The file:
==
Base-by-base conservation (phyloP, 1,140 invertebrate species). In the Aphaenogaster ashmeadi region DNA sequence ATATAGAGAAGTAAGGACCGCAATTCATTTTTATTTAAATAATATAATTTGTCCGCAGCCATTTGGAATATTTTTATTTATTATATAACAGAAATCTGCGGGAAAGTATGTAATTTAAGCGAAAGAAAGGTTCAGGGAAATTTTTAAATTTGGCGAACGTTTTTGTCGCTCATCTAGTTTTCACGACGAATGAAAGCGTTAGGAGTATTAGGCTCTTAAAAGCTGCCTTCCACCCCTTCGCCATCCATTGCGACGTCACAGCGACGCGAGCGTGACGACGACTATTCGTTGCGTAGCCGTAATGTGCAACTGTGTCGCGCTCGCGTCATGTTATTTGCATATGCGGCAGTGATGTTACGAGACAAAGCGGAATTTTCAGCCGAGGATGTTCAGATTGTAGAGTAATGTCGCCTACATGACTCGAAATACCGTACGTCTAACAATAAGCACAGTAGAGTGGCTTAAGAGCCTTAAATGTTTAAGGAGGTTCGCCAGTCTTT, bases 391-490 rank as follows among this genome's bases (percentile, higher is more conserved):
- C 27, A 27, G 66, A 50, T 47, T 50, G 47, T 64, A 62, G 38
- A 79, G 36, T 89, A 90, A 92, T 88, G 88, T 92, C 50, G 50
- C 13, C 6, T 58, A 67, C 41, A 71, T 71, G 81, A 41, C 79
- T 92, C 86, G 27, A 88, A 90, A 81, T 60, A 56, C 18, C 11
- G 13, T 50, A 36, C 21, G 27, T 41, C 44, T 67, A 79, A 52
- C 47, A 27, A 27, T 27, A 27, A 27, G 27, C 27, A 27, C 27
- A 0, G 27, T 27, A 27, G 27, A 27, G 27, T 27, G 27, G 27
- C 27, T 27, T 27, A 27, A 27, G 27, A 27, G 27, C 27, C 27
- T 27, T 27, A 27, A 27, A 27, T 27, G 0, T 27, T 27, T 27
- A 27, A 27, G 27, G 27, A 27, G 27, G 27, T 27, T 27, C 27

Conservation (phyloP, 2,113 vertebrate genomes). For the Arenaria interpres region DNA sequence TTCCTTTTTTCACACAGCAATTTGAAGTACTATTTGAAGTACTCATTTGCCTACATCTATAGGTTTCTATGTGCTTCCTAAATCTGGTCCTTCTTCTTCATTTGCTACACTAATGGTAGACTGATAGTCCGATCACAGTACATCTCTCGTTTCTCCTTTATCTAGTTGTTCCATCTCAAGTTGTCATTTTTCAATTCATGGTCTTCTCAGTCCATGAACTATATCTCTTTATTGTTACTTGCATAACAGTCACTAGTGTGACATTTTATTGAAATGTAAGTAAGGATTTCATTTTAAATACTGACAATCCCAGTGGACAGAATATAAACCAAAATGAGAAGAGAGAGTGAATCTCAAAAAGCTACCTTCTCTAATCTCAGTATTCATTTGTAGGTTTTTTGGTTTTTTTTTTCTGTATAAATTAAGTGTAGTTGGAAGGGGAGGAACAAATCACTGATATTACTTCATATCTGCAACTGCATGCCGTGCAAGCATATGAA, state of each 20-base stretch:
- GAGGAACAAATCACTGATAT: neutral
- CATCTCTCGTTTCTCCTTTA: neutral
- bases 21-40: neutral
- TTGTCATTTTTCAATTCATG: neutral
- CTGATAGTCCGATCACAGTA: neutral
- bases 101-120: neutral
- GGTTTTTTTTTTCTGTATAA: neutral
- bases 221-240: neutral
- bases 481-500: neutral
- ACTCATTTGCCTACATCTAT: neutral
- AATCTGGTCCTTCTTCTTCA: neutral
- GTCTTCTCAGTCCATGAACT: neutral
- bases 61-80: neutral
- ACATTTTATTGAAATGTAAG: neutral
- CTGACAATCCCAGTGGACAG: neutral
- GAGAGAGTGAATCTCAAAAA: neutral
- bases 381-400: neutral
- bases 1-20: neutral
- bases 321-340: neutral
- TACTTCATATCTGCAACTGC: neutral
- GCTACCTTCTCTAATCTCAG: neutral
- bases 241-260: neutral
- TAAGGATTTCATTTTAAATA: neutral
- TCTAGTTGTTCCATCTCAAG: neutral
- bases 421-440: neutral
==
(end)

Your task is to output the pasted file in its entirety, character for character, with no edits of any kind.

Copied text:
Base-by-base conservation (phyloP, 1,140 invertebrate species). In the Aphaenogaster ashmeadi region DNA sequence ATATAGAGAAGTAAGGACCGCAATTCATTTTTATTTAAATAATATAATTTGTCCGCAGCCATTTGGAATATTTTTATTTATTATATAACAGAAATCTGCGGGAAAGTATGTAATTTAAGCGAAAGAAAGGTTCAGGGAAATTTTTAAATTTGGCGAACGTTTTTGTCGCTCATCTAGTTTTCACGACGAATGAAAGCGTTAGGAGTATTAGGCTCTTAAAAGCTGCCTTCCACCCCTTCGCCATCCATTGCGACGTCACAGCGACGCGAGCGTGACGACGACTATTCGTTGCGTAGCCGTAATGTGCAACTGTGTCGCGCTCGCGTCATGTTATTTGCATATGCGGCAGTGATGTTACGAGACAAAGCGGAATTTTCAGCCGAGGATGTTCAGATTGTAGAGTAATGTCGCCTACATGACTCGAAATACCGTACGTCTAACAATAAGCACAGTAGAGTGGCTTAAGAGCCTTAAATGTTTAAGGAGGTTCGCCAGTCTTT, bases 391-490 rank as follows among this genome's bases (percentile, higher is more conserved):
- C 27, A 27, G 66, A 50, T 47, T 50, G 47, T 64, A 62, G 38
- A 79, G 36, T 89, A 90, A 92, T 88, G 88, T 92, C 50, G 50
- C 13, C 6, T 58, A 67, C 41, A 71, T 71, G 81, A 41, C 79
- T 92, C 86, G 27, A 88, A 90, A 81, T 60, A 56, C 18, C 11
- G 13, T 50, A 36, C 21, G 27, T 41, C 44, T 67, A 79, A 52
- C 47, A 27, A 27, T 27, A 27, A 27, G 27, C 27, A 27, C 27
- A 0, G 27, T 27, A 27, G 27, A 27, G 27, T 27, G 27, G 27
- C 27, T 27, T 27, A 27, A 27, G 27, A 27, G 27, C 27, C 27
- T 27, T 27, A 27, A 27, A 27, T 27, G 0, T 27, T 27, T 27
- A 27, A 27, G 27, G 27, A 27, G 27, G 27, T 27, T 27, C 27

Conservation (phyloP, 2,113 vertebrate genomes). For the Arenaria interpres region DNA sequence TTCCTTTTTTCACACAGCAATTTGAAGTACTATTTGAAGTACTCATTTGCCTACATCTATAGGTTTCTATGTGCTTCCTAAATCTGGTCCTTCTTCTTCATTTGCTACACTAATGGTAGACTGATAGTCCGATCACAGTACATCTCTCGTTTCTCCTTTATCTAGTTGTTCCATCTCAAGTTGTCATTTTTCAATTCATGGTCTTCTCAGTCCATGAACTATATCTCTTTATTGTTACTTGCATAACAGTCACTAGTGTGACATTTTATTGAAATGTAAGTAAGGATTTCATTTTAAATACTGACAATCCCAGTGGACAGAATATAAACCAAAATGAGAAGAGAGAGTGAATCTCAAAAAGCTACCTTCTCTAATCTCAGTATTCATTTGTAGGTTTTTTGGTTTTTTTTTTCTGTATAAATTAAGTGTAGTTGGAAGGGGAGGAACAAATCACTGATATTACTTCATATCTGCAACTGCATGCCGTGCAAGCATATGAA, state of each 20-base stretch:
- GAGGAACAAATCACTGATAT: neutral
- CATCTCTCGTTTCTCCTTTA: neutral
- bases 21-40: neutral
- TTGTCATTTTTCAATTCATG: neutral
- CTGATAGTCCGATCACAGTA: neutral
- bases 101-120: neutral
- GGTTTTTTTTTTCTGTATAA: neutral
- bases 221-240: neutral
- bases 481-500: neutral
- ACTCATTTGCCTACATCTAT: neutral
- AATCTGGTCCTTCTTCTTCA: neutral
- GTCTTCTCAGTCCATGAACT: neutral
- bases 61-80: neutral
- ACATTTTATTGAAATGTAAG: neutral
- CTGACAATCCCAGTGGACAG: neutral
- GAGAGAGTGAATCTCAAAAA: neutral
- bases 381-400: neutral
- bases 1-20: neutral
- bases 321-340: neutral
- TACTTCATATCTGCAACTGC: neutral
- GCTACCTTCTCTAATCTCAG: neutral
- bases 241-260: neutral
- TAAGGATTTCATTTTAAATA: neutral
- TCTAGTTGTTCCATCTCAAG: neutral
- bases 421-440: neutral